The W3C allows you to validate your HTML documents and CSS style sheets using their HTML validator (validator.w3.org) and CSS Validator (jigsaw.w3.org/css-validator/). When validating your page's codes and styles, you should first validate its HTML, since invalid HTML can interfere with validating your page's CSS.
To validate your document's HTML, your document must include a valid DocType declaration that declares which version of HTML is being validated (the transitional version of HTML 4.01, for example). It also must include a META element declaring the document's character set (see "Declaring Your Document's Character Set" earlier in this session). To validate a local HTML document, access the W3C's HTML Validator, click the Browse button (next to the Local File field), navigate to and select the HTML file you want to validate, and then click the Validate File button.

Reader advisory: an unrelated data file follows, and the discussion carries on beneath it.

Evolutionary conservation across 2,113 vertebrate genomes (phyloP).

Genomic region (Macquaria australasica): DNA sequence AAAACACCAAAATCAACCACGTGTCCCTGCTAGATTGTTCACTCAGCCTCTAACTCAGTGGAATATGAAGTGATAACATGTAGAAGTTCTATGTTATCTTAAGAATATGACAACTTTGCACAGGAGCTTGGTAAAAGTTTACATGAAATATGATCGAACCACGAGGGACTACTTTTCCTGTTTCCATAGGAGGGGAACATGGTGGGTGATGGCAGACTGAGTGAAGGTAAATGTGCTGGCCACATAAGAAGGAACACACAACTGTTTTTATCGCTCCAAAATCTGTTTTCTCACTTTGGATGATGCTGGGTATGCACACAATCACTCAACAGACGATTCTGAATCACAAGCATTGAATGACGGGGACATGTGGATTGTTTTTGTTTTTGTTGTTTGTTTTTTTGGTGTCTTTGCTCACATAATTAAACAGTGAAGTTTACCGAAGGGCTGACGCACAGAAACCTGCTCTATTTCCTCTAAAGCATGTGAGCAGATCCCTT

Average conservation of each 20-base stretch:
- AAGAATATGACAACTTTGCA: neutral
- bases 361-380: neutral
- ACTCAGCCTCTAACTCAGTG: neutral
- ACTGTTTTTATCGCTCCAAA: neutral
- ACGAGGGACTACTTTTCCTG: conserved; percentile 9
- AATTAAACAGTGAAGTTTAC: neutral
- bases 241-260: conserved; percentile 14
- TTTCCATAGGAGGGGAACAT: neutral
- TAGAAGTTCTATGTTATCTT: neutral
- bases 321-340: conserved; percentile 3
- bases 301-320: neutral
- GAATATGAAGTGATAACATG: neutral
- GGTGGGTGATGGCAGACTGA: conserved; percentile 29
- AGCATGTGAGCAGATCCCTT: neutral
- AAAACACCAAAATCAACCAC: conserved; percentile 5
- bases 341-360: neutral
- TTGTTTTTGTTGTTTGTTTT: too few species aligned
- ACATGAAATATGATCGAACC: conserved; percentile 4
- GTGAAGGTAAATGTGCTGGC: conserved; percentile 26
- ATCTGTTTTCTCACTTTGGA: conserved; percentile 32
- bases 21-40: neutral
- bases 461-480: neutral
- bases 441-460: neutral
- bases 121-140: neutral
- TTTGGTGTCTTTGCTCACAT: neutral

To validate your style sheet, first highlight and copy your style sheet's styles in your text editor. Next, access the W3C's CSS Validator, scroll down and click on the "with a text area" link, and then paste your styles into the provided text area box. Then just click the button to validate your styles.
It is important to distinguish between errors and warnings. An error means that something in your style sheet is in violation of the CSS specification. In order to have a valid CSS style sheet, you must first correct the error condition. A warning, on the other hand, advises you of a condition that goes against good practice. You do not need to correct a warning to have a valid CSS style sheet, but doing so will help ensure that your document will be accessible to all.
Once you've validated your page's codes and styles, you can display graphic logos, provided by the W3C, that declare your page as conforming to the HTML 4.01 and CSS2 Web standards.